This article was updated Feb. 13, 2024, to reflect a change in the bill number from
HB24-0196 to HB24-1231
The University of Northern Colorado’s proposed College of Osteopathic Medicine is expected to boost Colorado’s economy by $1.4 billion over the next 20 years, with
just over half a billion of that impact ($501 million) remaining in Weld County.
The information is detailed in a newly released economic impact report that measures just how beneficial the new medical college will be to both the state
and Weld County economies from 2023, when the first operational expenditures occurred,
through 2042. Beyond the 20-year timeframe of the study, the report further projects
that the college will continue to positively impact Coloradans well into the future,
contributing at least $197.2 million annually in added income to the state’s economy.
"The establishment of a medical college heralds a transformative era for our city,"
said Greeley City Manager Raymond Lee. "It signifies a deliberate investment not only
in healthcare but in our community's vitality, fostering enhanced engagement, economic
growth, and meaningful partnerships across our vibrant cityscape. The addition of
students, families and job opportunities will significantly contribute to the future
of this community.”
The report, conducted by Lightcast, a global leader in labor market analytics with
over 20 years of experience working with institutions of higher education, measures
the impact of the proposed college on the state’s economy for both short- and long-run
factors. This includes $106.3 million in added income attributed to capital spending
during the construction phase of the new facility, which is expected to last through
2027, as well as long-run impacts over the course of the next 20 years from operations
($356.7 million), visitor spending ($4.1 million), student spending ($202.6 million)
and the higher earnings of alumni ($691.2 million).
Over the same 20-year timeframe, taxpayer benefits are expected to exceed $83 million
in added tax revenue.
While the report confirms that the proposed college is good for the economy, UNC President
Andy Feinstein emphasized that the real mission and purpose of the new medical college
is to educate more students who will be prepared to meet the critical and growing
demand for doctors across the state and nation.
“UNC has long been a driver of societal and economic impacts for the region and the
state,” said Feinstein. “Opening a medical college is yet another example of UNC serving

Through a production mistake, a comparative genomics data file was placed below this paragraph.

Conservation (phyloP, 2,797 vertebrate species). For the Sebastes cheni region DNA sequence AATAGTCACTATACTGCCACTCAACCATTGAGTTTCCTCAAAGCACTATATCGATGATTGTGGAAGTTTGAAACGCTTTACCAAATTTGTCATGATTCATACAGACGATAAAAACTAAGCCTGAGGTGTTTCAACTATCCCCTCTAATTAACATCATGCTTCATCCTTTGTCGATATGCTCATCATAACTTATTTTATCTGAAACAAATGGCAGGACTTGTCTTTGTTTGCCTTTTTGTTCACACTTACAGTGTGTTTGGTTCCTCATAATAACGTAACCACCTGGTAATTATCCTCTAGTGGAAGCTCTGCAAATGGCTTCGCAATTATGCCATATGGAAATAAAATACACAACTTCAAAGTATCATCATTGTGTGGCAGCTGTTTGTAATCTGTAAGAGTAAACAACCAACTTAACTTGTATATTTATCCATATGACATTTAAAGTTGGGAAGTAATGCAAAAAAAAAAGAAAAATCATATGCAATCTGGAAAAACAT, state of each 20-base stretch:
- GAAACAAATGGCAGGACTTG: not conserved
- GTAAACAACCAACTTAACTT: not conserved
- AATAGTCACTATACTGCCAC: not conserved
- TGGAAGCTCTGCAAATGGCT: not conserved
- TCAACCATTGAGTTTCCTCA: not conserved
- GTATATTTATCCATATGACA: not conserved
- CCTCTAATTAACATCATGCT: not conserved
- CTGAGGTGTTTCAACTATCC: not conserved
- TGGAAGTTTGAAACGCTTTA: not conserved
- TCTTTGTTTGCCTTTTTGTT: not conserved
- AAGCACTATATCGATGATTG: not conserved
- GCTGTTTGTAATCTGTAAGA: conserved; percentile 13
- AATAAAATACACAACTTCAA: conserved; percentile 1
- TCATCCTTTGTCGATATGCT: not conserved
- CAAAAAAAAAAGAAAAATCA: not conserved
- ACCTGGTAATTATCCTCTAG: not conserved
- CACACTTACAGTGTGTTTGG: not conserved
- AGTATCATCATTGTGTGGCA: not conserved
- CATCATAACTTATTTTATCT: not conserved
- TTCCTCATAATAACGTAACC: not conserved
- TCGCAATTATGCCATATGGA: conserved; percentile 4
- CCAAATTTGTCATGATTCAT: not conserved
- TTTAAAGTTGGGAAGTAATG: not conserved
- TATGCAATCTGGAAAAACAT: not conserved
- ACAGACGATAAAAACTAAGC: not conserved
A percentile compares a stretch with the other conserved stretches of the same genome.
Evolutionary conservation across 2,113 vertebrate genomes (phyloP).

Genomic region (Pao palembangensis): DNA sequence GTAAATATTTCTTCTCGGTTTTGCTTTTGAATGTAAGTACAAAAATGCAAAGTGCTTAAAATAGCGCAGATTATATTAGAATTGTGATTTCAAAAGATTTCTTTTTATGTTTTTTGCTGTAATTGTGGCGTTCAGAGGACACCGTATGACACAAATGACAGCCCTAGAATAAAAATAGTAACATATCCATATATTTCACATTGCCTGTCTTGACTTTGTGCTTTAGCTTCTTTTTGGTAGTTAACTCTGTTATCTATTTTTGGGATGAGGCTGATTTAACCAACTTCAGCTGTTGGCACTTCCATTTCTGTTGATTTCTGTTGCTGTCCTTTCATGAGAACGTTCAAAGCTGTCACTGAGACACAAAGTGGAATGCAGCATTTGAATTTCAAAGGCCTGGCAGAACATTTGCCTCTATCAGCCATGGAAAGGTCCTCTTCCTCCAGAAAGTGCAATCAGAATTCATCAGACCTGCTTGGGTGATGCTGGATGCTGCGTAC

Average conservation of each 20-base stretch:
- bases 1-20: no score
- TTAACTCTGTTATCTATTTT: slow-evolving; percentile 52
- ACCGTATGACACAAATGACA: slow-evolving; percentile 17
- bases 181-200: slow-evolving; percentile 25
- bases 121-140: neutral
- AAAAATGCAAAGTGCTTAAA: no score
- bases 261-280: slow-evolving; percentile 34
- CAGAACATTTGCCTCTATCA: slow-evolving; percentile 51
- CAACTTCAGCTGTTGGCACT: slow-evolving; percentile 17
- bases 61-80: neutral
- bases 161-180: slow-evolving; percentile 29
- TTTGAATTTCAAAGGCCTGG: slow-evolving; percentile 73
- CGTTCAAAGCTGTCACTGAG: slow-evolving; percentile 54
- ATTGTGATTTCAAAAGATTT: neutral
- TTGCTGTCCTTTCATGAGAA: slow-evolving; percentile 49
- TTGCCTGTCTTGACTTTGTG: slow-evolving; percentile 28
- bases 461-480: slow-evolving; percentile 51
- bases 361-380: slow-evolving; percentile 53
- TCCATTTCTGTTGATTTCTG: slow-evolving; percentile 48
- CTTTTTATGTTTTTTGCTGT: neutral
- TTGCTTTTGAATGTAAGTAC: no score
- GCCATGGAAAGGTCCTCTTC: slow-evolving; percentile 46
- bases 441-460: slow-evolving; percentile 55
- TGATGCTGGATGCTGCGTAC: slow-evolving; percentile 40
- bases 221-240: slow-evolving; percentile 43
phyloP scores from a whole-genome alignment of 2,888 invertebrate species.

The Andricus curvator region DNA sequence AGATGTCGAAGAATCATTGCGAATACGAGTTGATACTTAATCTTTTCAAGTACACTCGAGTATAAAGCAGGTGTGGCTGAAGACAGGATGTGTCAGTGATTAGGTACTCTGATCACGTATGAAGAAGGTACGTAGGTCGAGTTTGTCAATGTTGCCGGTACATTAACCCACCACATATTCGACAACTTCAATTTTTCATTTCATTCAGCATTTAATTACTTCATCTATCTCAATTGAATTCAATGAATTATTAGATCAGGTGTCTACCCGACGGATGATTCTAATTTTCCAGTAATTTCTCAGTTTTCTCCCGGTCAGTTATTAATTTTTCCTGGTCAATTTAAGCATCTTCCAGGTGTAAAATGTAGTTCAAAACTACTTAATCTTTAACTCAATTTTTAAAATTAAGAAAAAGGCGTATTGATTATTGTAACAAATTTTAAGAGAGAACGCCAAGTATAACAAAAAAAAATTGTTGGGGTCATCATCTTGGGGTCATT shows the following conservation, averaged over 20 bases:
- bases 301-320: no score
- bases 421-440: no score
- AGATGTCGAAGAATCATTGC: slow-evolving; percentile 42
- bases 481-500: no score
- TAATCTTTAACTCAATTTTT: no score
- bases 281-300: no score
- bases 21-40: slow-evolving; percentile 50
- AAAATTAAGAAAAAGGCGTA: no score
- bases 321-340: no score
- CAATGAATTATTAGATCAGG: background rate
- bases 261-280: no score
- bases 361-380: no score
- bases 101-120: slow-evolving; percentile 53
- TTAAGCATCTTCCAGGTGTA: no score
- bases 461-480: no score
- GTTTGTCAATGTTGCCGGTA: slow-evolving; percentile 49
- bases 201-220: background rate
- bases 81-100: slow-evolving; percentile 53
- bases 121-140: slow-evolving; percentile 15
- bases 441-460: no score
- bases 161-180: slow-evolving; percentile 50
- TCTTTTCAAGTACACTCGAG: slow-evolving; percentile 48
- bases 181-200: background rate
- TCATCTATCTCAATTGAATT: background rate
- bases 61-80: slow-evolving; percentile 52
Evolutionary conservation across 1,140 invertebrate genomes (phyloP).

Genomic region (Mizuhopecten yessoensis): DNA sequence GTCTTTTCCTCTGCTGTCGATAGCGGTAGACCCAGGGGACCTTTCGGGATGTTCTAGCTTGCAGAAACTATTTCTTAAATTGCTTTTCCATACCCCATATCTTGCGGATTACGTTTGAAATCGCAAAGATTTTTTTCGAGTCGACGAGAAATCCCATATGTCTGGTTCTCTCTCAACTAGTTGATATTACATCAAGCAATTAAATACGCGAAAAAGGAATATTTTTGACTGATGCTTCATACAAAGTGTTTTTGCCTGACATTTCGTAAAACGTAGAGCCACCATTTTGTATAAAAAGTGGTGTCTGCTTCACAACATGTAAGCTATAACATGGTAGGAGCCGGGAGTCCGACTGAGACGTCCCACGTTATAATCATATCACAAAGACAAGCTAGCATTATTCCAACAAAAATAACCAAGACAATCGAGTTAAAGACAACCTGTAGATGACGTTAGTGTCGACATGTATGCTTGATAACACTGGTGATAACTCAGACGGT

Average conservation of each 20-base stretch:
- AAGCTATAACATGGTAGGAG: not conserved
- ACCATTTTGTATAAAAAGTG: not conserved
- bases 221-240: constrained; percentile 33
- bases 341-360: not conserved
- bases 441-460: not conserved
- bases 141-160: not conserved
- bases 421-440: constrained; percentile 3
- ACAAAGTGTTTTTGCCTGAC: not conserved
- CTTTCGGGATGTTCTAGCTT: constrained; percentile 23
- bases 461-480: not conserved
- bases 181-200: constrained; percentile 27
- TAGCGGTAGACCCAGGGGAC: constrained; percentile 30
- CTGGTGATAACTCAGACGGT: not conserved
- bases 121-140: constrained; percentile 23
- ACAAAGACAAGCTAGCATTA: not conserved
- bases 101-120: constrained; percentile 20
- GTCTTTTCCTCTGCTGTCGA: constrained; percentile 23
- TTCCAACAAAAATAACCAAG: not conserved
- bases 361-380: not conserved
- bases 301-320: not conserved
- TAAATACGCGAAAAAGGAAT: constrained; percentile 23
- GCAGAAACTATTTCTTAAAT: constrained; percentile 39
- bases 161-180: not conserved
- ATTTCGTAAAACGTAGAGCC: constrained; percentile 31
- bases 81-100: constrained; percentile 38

as a partner and meeting an important need for the betterment of the communities we
The Association of American Medical College projects a physician shortage of between
37,800 and 124,000 across the United States by 2034. The shortage is driven by several
factors — population growth, an increasing aging population that requires more health
care services as they get older, as well as an aging health care workforce, of which
a significant number will be at retirement age in the next few years.
In Colorado, the U.S. Health Resources and Services Administration says less than
35% of Coloradans’ needs for physicians is currently being met and the Robert Graham
Center forecasts that by 2030, the state will need an additional 1,773 primary-care
UNC's proposed College of Osteopathic Medicine is one solution that will help address
that shortage as it will have the capacity to graduate an additional 150 new doctors
into the workforce each year.
"Choosing a program that focuses on osteopathic medicine is an intentional strategy
on the part of our university to help address the physician shortage that we're seeing
in our own state," said Dr. Beth Longenecker, founding dean of the proposed College
of Osteopathic Medicine. "Sixty-one of Colorado's 64 counties have been designated
as primary care health professional shortage areas. DOs are more likely to practice
primary care compared to MDs and they have a long tradition of providing care in communities
where patients lack doctors."
Over the past two years, the university has made significant progress to make their
vision for a new medical college a reality. Key accomplishments include submitting for applicant status with the Commission on Osteopathic College Accreditation
(COCA), receiving statutory authorization from the state to offer specialized degree
programs in osteopathic medicine, hiring a founding dean for the proposed college,
obtaining the necessary clinical rotation sites and securing over $31 million in philanthropic
funding to help with start-up costs.
According to Feinstein, the next critical step of securing the remaining $170 million necessary to complete
the project through an investment from the state is looking more promising than ever.
On Monday, Feb. 12, Governor Polis announced his support for HB24-1231, a $247 million
Certificate of Participation Bill intended to build infrastructure and increase the
health professions workforce across the state by preparing more doctors, nurses, veterinarians
and allied health professionals.
The proposed legislation will provide $128 million for UNC to construct a building
for the medical college, with the remaining funding going toward other healthcare
workforce projects at Metropolitan State University of Denver, Colorado State University
and Trinidad State College. The state will also use approximately $41 million of its
statutory reserve to strategically invest in the escrow needs of the project, as required
The legislation, which has bipartisan support from Reps. Mary Young and Lindsey Daugherty
and Sens. Barbara Kirkmeyer and Kyle Mullica, was introduced on Feb. 12. If it passes, UNC expects to have its first class of students in the College of Osteopathic
Medicine as early as fall 2026.
Full Economic Impact Report of the University of Northern Colorado's College of Osteopathic
Medicine to Colorado